Paranoid Personality Disorder





Diagnostic criteria for 30l.0 Paranoid Personality Disorder

A. A pervasive distrust and suspiciousness of others such that their motives are interpreted as malevolent, beginning by early adulthood and present in a variety of contexts, as indicated by four (or more) of the following:

(1) suspects, without sufficient basis, that others are exploiting, harming, or deceiving him or her
(2) is preoccupied with unjustified doubts about the loyalty or trust-worthiness of friends or associates
(3) is reluctant to confide in others because of unwarranted fear that the information will be used maliciously against him or her
(4) reads hidden demeaning or threatening meanings into benign remarks or events
(5) persistently bears grudges, i.e., is unforgiving of insults, injuries, or slights
(6) perceives attacks on his or her character or reputation that are not apparent to others and is quick to react angrily or to counterattack
(7) has recurrent suspicious, without justification, regarding fidelity of spouse or sexual partner

B. Does not occur exclusively during the course of Schizophrenia, a Mood Disorder With Psychotic Features, or another Psychotic Disorder and is not due to the direct physiological effects of a general medical condition.(p. 637-8)





Associated Features and Disorders

Individuals with Paranoid Personality Disorder are generally difficult to get along with and often have problems with close relationships. Their excessive suspiciousness and hostility may be expressed in overt argumentativeness, in recurrent complaining, or by quiet, apparently hostile aloofness. Because they are hypervigilant for potential threats, they may act in a guarded, secretive, or devious manner and appear to be “cold” and lacking in tender feelings. Although they may appear to be objective, rational, and unemotional, they more often display a labile range of affect, with hostile, stubborn, and sarcastic expressions predominating. Their combative and suspicious nature may elicit a hostile response in others, which then serves to confirm their original expectations.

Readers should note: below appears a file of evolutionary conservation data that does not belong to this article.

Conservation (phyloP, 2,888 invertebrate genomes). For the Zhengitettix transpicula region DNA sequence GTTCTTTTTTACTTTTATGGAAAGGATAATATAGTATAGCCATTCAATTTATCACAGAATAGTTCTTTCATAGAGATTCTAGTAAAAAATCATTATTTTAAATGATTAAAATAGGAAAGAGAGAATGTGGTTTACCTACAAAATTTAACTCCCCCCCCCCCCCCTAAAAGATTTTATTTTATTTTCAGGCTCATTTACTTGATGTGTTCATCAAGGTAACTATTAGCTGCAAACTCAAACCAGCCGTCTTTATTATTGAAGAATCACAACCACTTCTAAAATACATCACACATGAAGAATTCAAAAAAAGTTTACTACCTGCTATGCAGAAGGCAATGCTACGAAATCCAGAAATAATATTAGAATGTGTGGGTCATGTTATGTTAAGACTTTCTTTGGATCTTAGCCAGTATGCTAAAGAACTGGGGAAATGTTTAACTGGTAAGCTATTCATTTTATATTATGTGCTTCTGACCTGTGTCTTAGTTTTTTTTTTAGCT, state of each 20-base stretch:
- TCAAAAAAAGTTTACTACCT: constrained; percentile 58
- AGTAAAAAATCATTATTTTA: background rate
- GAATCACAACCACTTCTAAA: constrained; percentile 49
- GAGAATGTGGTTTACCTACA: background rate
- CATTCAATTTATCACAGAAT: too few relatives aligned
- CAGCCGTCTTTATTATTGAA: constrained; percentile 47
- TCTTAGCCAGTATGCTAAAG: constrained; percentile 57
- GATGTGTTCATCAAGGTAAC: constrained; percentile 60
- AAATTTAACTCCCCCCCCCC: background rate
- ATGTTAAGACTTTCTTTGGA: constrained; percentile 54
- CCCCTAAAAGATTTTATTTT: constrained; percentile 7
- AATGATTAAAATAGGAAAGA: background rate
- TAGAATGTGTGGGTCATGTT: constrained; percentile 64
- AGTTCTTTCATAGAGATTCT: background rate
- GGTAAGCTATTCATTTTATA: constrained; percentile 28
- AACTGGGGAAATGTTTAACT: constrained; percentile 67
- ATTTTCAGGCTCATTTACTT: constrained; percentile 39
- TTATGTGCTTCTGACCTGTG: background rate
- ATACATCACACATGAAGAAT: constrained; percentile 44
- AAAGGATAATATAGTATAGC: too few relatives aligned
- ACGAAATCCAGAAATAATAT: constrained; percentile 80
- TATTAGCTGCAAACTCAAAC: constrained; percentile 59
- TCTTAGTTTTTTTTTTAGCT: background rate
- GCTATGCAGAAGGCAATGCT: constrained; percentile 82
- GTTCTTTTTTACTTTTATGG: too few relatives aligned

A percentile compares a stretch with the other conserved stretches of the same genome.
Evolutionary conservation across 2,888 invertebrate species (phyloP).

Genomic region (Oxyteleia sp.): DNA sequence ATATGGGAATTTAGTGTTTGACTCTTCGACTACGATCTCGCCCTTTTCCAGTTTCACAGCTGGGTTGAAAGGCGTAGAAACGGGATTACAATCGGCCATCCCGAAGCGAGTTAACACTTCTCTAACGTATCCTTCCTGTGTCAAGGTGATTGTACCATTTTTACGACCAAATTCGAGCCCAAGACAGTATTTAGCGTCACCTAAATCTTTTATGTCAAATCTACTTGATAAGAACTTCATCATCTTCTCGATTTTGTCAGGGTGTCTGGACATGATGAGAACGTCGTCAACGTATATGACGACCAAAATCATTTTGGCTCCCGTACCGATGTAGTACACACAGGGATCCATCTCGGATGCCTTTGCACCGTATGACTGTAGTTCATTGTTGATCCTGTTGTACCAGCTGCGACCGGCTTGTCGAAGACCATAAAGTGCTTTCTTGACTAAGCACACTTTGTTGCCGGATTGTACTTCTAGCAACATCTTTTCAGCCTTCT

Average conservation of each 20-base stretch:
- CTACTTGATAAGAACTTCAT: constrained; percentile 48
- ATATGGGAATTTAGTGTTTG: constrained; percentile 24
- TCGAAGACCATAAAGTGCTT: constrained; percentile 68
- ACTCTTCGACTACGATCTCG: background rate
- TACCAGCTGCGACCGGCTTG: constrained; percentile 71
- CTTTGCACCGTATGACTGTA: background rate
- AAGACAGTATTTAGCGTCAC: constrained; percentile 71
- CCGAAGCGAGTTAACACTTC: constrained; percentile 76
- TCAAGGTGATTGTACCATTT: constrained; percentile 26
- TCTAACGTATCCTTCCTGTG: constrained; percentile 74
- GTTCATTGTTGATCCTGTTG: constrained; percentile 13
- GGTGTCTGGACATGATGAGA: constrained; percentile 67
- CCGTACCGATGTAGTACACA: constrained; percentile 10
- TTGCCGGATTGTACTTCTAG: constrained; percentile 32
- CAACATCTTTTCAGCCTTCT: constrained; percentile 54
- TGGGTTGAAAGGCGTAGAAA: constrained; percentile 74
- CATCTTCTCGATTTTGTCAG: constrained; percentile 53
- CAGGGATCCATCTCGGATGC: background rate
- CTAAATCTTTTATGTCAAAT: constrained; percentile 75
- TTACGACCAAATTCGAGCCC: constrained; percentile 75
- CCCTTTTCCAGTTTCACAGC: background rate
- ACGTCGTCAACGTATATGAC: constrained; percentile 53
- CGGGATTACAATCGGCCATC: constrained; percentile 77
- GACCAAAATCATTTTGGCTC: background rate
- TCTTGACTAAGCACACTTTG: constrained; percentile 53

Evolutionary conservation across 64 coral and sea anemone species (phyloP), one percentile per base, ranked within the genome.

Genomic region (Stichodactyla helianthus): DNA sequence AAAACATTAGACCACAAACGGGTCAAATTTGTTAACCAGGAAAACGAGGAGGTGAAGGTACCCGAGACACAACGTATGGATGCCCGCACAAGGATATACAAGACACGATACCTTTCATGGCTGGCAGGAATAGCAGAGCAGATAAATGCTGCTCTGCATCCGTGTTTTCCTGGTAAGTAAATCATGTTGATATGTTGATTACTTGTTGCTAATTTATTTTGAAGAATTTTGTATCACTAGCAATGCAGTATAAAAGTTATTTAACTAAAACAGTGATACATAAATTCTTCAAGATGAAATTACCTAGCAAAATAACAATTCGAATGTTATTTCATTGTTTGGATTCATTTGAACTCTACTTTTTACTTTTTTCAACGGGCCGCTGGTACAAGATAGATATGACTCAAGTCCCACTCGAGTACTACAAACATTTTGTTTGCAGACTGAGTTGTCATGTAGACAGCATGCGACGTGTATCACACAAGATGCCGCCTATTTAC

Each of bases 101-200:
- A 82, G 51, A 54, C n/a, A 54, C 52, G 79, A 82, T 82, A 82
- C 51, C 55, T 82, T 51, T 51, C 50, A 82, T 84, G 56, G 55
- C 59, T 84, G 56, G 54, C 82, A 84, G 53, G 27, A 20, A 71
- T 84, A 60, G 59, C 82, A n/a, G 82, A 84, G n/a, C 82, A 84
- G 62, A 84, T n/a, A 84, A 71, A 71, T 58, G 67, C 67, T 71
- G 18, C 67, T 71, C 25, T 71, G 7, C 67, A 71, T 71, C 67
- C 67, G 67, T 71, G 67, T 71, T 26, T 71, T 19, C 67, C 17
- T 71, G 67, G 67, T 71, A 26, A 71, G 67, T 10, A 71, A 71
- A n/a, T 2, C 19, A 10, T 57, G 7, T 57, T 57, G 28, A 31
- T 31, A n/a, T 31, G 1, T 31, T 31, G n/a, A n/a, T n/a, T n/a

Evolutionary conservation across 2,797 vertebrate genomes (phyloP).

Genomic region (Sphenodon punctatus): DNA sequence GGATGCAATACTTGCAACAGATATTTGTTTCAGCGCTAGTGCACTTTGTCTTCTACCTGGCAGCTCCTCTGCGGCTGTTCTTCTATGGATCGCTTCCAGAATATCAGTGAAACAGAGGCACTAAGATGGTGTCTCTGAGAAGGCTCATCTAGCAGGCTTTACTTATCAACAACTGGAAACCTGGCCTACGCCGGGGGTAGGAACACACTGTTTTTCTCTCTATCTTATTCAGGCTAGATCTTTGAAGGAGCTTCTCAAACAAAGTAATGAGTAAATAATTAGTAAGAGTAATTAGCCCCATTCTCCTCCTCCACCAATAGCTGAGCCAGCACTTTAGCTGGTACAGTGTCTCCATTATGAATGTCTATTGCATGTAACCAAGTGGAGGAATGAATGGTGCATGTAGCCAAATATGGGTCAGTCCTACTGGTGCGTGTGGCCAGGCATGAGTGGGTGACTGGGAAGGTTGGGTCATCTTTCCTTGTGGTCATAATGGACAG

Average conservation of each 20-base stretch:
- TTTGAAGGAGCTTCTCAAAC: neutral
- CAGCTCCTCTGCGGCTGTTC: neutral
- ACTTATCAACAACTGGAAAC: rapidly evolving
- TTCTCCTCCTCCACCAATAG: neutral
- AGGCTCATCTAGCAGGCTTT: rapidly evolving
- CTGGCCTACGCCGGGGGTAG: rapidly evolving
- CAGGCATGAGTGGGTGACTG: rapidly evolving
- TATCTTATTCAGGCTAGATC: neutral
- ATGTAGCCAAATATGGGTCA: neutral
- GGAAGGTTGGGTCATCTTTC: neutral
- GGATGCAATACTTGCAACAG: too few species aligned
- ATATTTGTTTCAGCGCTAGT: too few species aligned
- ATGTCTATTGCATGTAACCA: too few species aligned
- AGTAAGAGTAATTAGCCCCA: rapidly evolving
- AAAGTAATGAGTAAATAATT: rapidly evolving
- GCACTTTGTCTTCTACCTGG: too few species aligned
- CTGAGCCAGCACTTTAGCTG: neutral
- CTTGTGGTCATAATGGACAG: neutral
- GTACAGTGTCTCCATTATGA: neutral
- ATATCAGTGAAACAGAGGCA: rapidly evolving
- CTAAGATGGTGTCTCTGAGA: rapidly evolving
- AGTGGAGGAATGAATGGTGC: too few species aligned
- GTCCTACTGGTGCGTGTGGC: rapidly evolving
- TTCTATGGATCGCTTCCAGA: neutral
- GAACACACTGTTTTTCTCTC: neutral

Because individuals with Paranoid Personality Disorder lack trust in others, they have an excessive need to be self-sufficient and a strong sense of autonomy. They also need to have a high degree of control over those around them. They are often rigid, critical of others, and unable to collaborate, although they have great difficulty accepting criticism themselves. They may blame others for their own shortcomings. Because of their quickness to counterattack in response to the threats they perceive around them, they may be litigious and frequently become involved in legal disputes. Individuals with this disorder seek to confirm their preconceived negative notions regarding people or situations they encounter, attributing malevolent motivations to others that are projections of their own fears. They may exhibit thinly hidden, unrealistic grandiose fantasies, are often attuned to issues of power and rank, and tend to develop negative stereotypes of others, particularly those from population groups distinct from their own. Attracted by simplistic formulations of the world, they are often wary of ambiguous situations. They may be perceived as “fanatics” and form tightly knit “cults” or groups with others who share their paranoid belief systems.

Particularly in response to stress, individuals with this disorder may experience very brief psychotic episodes (lasting minutes to hours). In some instances, Paranoid Personality Disorder may appears as the premorbid antecedent of Delusional Disorder or Schizophrenia. Individuals with this disorder may develop Major Depressive Disorder and may be at increased risk for Agoraphobia and Obsessive-Compulsive Disorder. Alcohol and other Substance Abuse or Dependence frequently occur. The most common co-occurring Personality Disorders appear to be Schizotypal, Schizoid, Narcissistic, Avoidant, and Borderline. (p. 635-6)




(1994) American Psychiatric Association: Diagnostic And Statistical Manual of Mental Disorders, Fourth Edition, Washington, DC, American Psychiatric Association




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